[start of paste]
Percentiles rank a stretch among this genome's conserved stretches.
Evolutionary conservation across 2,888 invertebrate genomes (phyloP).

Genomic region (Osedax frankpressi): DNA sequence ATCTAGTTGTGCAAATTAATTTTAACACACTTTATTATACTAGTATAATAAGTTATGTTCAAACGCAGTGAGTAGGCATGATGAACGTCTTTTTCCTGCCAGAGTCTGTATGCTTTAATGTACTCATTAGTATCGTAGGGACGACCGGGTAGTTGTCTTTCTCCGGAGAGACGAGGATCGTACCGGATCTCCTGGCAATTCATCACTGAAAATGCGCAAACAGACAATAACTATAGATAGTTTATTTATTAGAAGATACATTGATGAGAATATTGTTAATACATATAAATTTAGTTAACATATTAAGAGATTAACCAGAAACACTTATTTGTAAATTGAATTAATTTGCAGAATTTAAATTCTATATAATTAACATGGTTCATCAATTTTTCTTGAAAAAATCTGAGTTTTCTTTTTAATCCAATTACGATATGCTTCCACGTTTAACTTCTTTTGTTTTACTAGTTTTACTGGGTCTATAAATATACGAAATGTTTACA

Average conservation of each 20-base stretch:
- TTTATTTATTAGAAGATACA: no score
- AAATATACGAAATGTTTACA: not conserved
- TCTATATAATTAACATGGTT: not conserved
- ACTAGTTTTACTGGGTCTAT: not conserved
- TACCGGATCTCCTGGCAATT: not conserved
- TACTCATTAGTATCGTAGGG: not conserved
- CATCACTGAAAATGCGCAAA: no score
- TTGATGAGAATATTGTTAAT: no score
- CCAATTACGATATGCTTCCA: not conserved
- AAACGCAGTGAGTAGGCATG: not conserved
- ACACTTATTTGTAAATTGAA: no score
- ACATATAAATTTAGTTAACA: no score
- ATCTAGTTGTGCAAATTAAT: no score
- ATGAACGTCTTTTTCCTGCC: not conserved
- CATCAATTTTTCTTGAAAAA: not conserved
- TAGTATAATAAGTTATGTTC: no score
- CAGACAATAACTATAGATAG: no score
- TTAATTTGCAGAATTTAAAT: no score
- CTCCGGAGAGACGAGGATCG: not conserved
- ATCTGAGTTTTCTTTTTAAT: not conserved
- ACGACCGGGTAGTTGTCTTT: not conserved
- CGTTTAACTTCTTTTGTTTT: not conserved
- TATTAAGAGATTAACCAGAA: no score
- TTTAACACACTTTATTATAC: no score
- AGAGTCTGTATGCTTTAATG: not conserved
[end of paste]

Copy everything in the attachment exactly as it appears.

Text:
Percentiles rank a stretch among this genome's conserved stretches.
Evolutionary conservation across 2,888 invertebrate genomes (phyloP).

Genomic region (Osedax frankpressi): DNA sequence ATCTAGTTGTGCAAATTAATTTTAACACACTTTATTATACTAGTATAATAAGTTATGTTCAAACGCAGTGAGTAGGCATGATGAACGTCTTTTTCCTGCCAGAGTCTGTATGCTTTAATGTACTCATTAGTATCGTAGGGACGACCGGGTAGTTGTCTTTCTCCGGAGAGACGAGGATCGTACCGGATCTCCTGGCAATTCATCACTGAAAATGCGCAAACAGACAATAACTATAGATAGTTTATTTATTAGAAGATACATTGATGAGAATATTGTTAATACATATAAATTTAGTTAACATATTAAGAGATTAACCAGAAACACTTATTTGTAAATTGAATTAATTTGCAGAATTTAAATTCTATATAATTAACATGGTTCATCAATTTTTCTTGAAAAAATCTGAGTTTTCTTTTTAATCCAATTACGATATGCTTCCACGTTTAACTTCTTTTGTTTTACTAGTTTTACTGGGTCTATAAATATACGAAATGTTTACA

Average conservation of each 20-base stretch:
- TTTATTTATTAGAAGATACA: no score
- AAATATACGAAATGTTTACA: not conserved
- TCTATATAATTAACATGGTT: not conserved
- ACTAGTTTTACTGGGTCTAT: not conserved
- TACCGGATCTCCTGGCAATT: not conserved
- TACTCATTAGTATCGTAGGG: not conserved
- CATCACTGAAAATGCGCAAA: no score
- TTGATGAGAATATTGTTAAT: no score
- CCAATTACGATATGCTTCCA: not conserved
- AAACGCAGTGAGTAGGCATG: not conserved
- ACACTTATTTGTAAATTGAA: no score
- ACATATAAATTTAGTTAACA: no score
- ATCTAGTTGTGCAAATTAAT: no score
- ATGAACGTCTTTTTCCTGCC: not conserved
- CATCAATTTTTCTTGAAAAA: not conserved
- TAGTATAATAAGTTATGTTC: no score
- CAGACAATAACTATAGATAG: no score
- TTAATTTGCAGAATTTAAAT: no score
- CTCCGGAGAGACGAGGATCG: not conserved
- ATCTGAGTTTTCTTTTTAAT: not conserved
- ACGACCGGGTAGTTGTCTTT: not conserved
- CGTTTAACTTCTTTTGTTTT: not conserved
- TATTAAGAGATTAACCAGAA: no score
- TTTAACACACTTTATTATAC: no score
- AGAGTCTGTATGCTTTAATG: not conserved